George Land and Beth Jarman, in their 1992 book, "Breakpoint and Beyond," describe a longitudinal study that Land conducted beginning in the late 1960s. It employed repeated administrations of eight tests of divergent thinking that had been used by NASA to measure the potential for creative work by its engineers and scientists.
Divergent thinking tests, based on the work of J.P. Guilford in the 1950s, measure an individual's ability to envision multiple solutions to a problem. According to Guilford, divergent thinkers not only can quickly generate multiple approaches to solving a problem, but they are also able to simultaneously consider the utility of a variety of alternatives and, in the process, come up with truly original notions about how to solve a vexing problem. As you might suspect, an individual's divergent thinking test scores do not correlate with their
IQ scores, as the tests measure distinctly different abilities.
In the Land study, 1,600 three-to five-year-old kids were given the divergent thinking test battery and 98 percent of those tested scored in the top tier; a level they called creative "genius." When the very same cohort of kids was tested five years later, only 32 percent scored in this top tier. After another five years, only 10 percent of the same kids scored in the top tier. By 1992, 200,000 adults had taken the same battery of tests and only 2 percent scored in the top tier.
Why? What happened to the nearly universal mental flexibility and
creativity of those preschoolers and kindergarteners in just a few short years?
We know that our mental models--psychologists like to call
them "schemas"--are profoundly shaped by our schooling experiences. The schemas we learn, in and out of school, facilitate problem solving and help us to quickly process the flood of information coming into our senses.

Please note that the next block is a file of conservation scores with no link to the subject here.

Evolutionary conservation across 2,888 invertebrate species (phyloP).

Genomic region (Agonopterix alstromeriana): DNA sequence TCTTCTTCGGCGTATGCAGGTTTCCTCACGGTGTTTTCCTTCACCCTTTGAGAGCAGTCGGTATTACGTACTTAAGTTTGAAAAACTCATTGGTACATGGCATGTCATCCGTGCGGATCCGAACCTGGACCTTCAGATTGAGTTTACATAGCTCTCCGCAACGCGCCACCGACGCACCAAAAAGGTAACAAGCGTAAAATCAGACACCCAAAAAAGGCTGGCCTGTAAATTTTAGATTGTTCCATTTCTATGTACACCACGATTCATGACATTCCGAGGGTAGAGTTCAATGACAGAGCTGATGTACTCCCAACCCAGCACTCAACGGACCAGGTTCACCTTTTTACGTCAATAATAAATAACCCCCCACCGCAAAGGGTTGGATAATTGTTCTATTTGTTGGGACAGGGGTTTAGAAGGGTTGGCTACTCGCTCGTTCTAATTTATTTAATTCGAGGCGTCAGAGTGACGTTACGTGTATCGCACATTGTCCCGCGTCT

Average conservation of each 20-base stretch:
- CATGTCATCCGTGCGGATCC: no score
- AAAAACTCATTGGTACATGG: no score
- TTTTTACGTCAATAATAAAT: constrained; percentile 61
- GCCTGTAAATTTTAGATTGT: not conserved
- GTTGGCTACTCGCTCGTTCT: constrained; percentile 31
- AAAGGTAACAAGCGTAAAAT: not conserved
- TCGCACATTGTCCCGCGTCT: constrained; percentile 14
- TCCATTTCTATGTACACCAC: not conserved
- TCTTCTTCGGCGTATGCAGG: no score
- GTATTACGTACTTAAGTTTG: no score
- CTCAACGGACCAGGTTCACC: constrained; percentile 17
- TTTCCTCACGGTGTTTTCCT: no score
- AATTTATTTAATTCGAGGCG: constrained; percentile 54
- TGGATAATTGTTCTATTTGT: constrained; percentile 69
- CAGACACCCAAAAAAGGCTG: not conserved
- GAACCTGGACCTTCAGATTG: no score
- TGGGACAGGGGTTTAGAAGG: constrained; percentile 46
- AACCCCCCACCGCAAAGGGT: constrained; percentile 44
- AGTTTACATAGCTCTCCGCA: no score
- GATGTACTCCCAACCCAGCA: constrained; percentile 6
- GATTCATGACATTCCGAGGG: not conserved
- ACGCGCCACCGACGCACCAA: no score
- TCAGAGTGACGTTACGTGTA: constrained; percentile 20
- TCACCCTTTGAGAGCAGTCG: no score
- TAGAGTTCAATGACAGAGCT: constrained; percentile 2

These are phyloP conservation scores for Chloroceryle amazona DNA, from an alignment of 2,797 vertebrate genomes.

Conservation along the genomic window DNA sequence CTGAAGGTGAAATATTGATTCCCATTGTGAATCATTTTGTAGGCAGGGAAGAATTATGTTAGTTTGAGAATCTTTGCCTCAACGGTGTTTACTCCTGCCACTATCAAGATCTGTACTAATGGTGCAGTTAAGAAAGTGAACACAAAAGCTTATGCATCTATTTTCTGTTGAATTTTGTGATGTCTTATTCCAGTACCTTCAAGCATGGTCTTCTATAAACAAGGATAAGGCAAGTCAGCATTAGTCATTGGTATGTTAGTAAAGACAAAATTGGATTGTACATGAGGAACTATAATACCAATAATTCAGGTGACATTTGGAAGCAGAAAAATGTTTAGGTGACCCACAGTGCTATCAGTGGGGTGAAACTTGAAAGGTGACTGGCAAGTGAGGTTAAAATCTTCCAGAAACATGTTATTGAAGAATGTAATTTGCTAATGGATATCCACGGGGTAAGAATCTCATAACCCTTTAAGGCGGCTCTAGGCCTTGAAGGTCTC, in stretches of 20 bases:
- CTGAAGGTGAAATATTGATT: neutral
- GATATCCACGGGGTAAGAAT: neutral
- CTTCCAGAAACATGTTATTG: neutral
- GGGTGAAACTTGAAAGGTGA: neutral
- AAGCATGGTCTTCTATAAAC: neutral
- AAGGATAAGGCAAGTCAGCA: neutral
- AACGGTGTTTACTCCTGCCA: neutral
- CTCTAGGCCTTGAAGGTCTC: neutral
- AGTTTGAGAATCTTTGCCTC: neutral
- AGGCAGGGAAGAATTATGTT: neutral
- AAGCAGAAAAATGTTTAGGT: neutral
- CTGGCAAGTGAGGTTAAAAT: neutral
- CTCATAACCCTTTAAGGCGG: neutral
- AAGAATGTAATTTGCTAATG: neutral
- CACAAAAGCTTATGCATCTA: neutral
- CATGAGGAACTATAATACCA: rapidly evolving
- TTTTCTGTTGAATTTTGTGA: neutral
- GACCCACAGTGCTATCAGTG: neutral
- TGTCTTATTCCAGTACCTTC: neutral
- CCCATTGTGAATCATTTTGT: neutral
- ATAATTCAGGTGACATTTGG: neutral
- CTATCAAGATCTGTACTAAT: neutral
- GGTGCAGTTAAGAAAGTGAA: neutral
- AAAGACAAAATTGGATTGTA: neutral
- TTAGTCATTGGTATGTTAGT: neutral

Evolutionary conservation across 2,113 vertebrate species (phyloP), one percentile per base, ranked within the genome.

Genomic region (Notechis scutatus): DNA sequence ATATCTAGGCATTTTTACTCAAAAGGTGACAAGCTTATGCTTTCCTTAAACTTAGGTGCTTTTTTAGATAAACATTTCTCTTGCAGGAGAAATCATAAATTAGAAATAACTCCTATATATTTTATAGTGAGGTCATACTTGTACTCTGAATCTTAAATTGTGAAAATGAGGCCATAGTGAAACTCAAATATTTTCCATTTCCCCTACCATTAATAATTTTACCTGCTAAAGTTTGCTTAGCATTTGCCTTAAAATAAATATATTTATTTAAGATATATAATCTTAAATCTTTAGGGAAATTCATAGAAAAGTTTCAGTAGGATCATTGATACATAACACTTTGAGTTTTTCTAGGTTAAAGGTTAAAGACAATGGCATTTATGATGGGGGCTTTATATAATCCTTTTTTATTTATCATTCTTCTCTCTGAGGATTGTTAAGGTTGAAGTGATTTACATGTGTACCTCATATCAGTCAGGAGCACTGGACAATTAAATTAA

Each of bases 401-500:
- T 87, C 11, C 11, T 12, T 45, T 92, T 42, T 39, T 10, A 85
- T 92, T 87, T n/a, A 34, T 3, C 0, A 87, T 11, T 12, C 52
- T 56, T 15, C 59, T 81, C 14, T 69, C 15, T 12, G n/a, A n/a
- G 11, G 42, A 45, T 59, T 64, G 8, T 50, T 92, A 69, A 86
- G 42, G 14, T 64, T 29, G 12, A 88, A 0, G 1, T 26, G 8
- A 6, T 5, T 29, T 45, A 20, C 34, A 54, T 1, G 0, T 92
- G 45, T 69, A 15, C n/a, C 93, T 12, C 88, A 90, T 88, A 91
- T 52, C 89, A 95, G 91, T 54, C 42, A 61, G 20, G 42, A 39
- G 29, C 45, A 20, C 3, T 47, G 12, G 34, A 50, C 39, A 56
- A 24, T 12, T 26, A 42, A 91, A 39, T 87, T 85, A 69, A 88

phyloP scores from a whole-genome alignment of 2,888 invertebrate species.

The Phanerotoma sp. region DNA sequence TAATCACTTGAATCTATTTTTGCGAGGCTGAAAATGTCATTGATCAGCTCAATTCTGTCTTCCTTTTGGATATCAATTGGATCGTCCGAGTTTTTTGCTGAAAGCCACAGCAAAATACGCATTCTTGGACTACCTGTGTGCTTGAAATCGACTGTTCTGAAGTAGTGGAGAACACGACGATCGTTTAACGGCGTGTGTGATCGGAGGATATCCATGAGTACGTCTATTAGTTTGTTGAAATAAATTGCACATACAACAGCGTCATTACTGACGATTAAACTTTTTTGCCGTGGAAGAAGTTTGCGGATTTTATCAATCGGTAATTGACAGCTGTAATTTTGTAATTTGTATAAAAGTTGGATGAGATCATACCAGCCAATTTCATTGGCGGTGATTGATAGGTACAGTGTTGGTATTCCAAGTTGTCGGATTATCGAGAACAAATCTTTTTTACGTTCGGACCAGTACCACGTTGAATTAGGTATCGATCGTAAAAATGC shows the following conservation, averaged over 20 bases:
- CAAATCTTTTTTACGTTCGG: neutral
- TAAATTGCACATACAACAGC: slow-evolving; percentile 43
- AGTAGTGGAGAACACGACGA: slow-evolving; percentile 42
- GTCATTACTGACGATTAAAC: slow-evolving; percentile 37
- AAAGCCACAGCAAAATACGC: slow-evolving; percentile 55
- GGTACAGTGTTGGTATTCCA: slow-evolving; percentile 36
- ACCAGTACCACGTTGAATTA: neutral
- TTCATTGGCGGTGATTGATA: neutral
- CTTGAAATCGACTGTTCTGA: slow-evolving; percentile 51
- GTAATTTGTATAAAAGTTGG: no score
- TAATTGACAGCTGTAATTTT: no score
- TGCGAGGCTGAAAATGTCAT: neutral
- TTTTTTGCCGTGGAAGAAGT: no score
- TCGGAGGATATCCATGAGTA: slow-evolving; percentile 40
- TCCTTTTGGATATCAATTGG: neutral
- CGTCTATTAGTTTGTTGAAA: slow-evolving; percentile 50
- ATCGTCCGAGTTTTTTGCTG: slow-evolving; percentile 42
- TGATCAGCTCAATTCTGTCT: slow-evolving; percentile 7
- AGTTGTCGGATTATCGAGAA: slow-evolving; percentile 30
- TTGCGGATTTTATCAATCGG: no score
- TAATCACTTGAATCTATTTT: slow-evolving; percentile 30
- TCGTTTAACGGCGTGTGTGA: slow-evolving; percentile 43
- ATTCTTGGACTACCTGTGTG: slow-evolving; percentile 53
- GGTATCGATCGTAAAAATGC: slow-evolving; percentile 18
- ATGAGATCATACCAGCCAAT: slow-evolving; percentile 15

The "goals-and-objectives" model of schooling strongly encourages
students to adopt fixed mental models of how things work and endlessly requires them to demonstrate that they can apply these models in practice. We punish students who can't or won't master the approved set of mental models by labeling them as stupid or "not college material."
In life, the first thing we do when we face a new challenge is to seek the counsel of others. In Schoolworld, we call that cheating. In life, we discover that solving real-world, messy, ambiguous problems often yields an endless myriad of possible answers with a dizzying array of associated consequences. In Schoolworld, we call that kind of thinking "fuzzy" or disparage it as subjective thinking.
Could it be that this protracted period of mastering other people's mental models--and the associated plug-and-chug that goes along with them--dulls an individual's ability to generate divergent notions on the fly? Could it be that letting these early gifts of divergent thinking and creative wonder lie fallow for so long actually puts our students at risk of being unable to adapt to the maelstrom of social and professional change that lies ahead of them? For their sakes, I hope not.